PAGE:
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Archive for the ‘Tools’ Category

PSExec: Execute batch files remotely

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PsExec is a light-weight telnet-replacement that lets you execute processes on other systems, complete with full interactivity for console applications, without having to manually install client software. PsExec’s most powerful uses include launching interactive command-prompts on remote systems. [1]

Ad-hoc execution of batch files from on server remotely using psexec is an easy and a time saving activity. Here is an example of how to execute a batch file using psexec:

psexec \\REMOTESERVERNAME -u [USERNAME] -p [PASSWORD] /accepteula -d -i cmd /c D:\FILE.bat

cmd /c – this gives a context to the psexec to

/accepteula – this switch will simulate the accepting eula agreement.

D:\ – drive on the remote server

-d – Don’t wait for application to terminate. Only use this option for non-interactive applications.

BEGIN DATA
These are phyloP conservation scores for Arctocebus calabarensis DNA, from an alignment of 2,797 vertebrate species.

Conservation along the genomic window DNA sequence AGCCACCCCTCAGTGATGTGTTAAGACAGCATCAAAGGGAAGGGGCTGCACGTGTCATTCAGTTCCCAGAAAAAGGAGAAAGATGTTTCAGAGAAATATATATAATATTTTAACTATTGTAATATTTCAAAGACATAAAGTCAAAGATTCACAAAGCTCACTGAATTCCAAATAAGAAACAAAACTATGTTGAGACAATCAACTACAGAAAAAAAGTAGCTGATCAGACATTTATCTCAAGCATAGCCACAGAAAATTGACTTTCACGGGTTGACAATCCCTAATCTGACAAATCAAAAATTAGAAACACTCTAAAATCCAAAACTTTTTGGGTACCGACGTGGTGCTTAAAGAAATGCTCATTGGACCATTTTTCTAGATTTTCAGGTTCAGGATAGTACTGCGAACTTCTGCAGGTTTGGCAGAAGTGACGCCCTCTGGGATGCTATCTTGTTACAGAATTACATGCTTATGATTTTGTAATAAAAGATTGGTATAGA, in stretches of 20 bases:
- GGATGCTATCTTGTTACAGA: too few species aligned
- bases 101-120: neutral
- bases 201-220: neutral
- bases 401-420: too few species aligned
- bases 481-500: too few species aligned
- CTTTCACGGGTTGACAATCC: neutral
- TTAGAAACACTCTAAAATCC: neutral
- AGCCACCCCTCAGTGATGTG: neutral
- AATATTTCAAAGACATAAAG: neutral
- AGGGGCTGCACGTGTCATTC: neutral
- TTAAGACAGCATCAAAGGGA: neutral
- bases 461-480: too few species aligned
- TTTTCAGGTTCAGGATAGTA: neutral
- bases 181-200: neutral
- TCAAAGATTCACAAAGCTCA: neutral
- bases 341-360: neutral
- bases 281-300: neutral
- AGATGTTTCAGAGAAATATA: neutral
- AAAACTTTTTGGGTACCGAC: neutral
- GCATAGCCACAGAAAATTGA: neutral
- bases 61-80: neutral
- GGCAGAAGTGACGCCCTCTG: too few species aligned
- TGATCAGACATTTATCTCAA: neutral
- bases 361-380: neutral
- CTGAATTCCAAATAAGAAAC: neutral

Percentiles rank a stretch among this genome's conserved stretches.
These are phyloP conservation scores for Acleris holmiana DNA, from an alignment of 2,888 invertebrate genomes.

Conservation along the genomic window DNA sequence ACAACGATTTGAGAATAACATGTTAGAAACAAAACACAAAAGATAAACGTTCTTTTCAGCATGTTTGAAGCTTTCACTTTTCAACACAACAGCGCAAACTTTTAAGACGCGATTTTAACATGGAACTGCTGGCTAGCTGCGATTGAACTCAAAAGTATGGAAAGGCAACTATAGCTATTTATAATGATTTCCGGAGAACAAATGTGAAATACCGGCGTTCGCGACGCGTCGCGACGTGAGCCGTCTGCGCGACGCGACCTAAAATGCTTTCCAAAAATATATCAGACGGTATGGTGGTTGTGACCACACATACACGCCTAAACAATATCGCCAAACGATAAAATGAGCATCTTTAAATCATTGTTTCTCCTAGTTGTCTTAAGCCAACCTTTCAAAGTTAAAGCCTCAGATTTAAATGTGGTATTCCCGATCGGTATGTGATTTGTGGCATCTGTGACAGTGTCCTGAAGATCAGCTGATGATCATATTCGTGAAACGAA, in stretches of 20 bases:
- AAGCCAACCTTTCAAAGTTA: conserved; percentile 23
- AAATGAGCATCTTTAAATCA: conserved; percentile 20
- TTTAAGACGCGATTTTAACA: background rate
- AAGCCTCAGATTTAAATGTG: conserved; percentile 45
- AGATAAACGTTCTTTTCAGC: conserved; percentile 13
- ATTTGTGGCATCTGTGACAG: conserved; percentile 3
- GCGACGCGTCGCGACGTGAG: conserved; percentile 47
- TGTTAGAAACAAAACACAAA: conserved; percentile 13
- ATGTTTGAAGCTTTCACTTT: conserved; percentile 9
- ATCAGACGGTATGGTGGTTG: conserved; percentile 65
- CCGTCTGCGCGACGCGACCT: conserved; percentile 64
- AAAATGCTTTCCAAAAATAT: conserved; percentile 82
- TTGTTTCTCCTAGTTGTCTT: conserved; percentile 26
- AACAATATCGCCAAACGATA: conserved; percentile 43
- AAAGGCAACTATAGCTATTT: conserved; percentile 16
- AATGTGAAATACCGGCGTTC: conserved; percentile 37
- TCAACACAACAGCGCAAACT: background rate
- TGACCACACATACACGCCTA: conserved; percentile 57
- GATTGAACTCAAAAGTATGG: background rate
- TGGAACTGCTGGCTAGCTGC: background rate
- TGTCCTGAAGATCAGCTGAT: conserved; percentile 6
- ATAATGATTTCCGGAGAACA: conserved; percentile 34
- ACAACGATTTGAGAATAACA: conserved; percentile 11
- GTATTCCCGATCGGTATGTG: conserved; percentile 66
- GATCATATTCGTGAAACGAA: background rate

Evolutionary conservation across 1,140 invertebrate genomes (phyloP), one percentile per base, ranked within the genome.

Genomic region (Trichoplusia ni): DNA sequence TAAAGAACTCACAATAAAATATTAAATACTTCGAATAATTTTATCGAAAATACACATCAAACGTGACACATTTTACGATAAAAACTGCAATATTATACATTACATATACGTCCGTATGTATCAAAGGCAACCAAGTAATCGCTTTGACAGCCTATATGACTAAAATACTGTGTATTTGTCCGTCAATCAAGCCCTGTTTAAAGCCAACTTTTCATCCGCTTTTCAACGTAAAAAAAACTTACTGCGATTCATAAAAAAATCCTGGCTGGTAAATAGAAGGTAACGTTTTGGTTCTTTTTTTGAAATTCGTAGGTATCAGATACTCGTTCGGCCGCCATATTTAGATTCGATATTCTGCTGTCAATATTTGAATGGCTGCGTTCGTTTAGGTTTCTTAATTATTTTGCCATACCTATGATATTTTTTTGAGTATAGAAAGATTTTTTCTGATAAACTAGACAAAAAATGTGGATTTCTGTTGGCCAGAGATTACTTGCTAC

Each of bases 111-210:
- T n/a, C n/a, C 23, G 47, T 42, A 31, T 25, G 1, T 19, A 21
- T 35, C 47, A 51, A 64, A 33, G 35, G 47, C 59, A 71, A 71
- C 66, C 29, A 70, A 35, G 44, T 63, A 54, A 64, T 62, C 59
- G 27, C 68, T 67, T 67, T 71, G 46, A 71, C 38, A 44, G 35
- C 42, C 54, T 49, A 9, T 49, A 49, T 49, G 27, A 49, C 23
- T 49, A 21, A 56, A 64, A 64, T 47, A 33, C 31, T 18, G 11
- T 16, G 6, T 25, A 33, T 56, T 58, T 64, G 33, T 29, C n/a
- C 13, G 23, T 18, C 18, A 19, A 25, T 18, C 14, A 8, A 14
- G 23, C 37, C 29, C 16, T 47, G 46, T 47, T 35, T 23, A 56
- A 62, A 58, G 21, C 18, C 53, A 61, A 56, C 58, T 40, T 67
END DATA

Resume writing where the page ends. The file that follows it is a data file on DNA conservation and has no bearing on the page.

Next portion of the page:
-i – Run the program so that it interacts with the desktop of the specified session on the remote system. If no session is specified the process runs in the console session.

The output of the execution would be that cmd exited on with error code 0.

Update: 09-13-2012

All of a sudden the above command started to fail. At this point my guess is that some network settings/permissions must have got updated preventing the command to execute successfully. Following is the error

Error: The parameter is incorrect.

Fix: psexec \\REMOTESERVERNAME -u [USERNAME] -p [PASSWORD] /accepteula -h cmd /c D:\FILE.bat

References:

1. PsExec v1.98

Written by cavemansblog

June 22, 2012 at 10:32 pm

OpenXML + Linq = Awesome Office files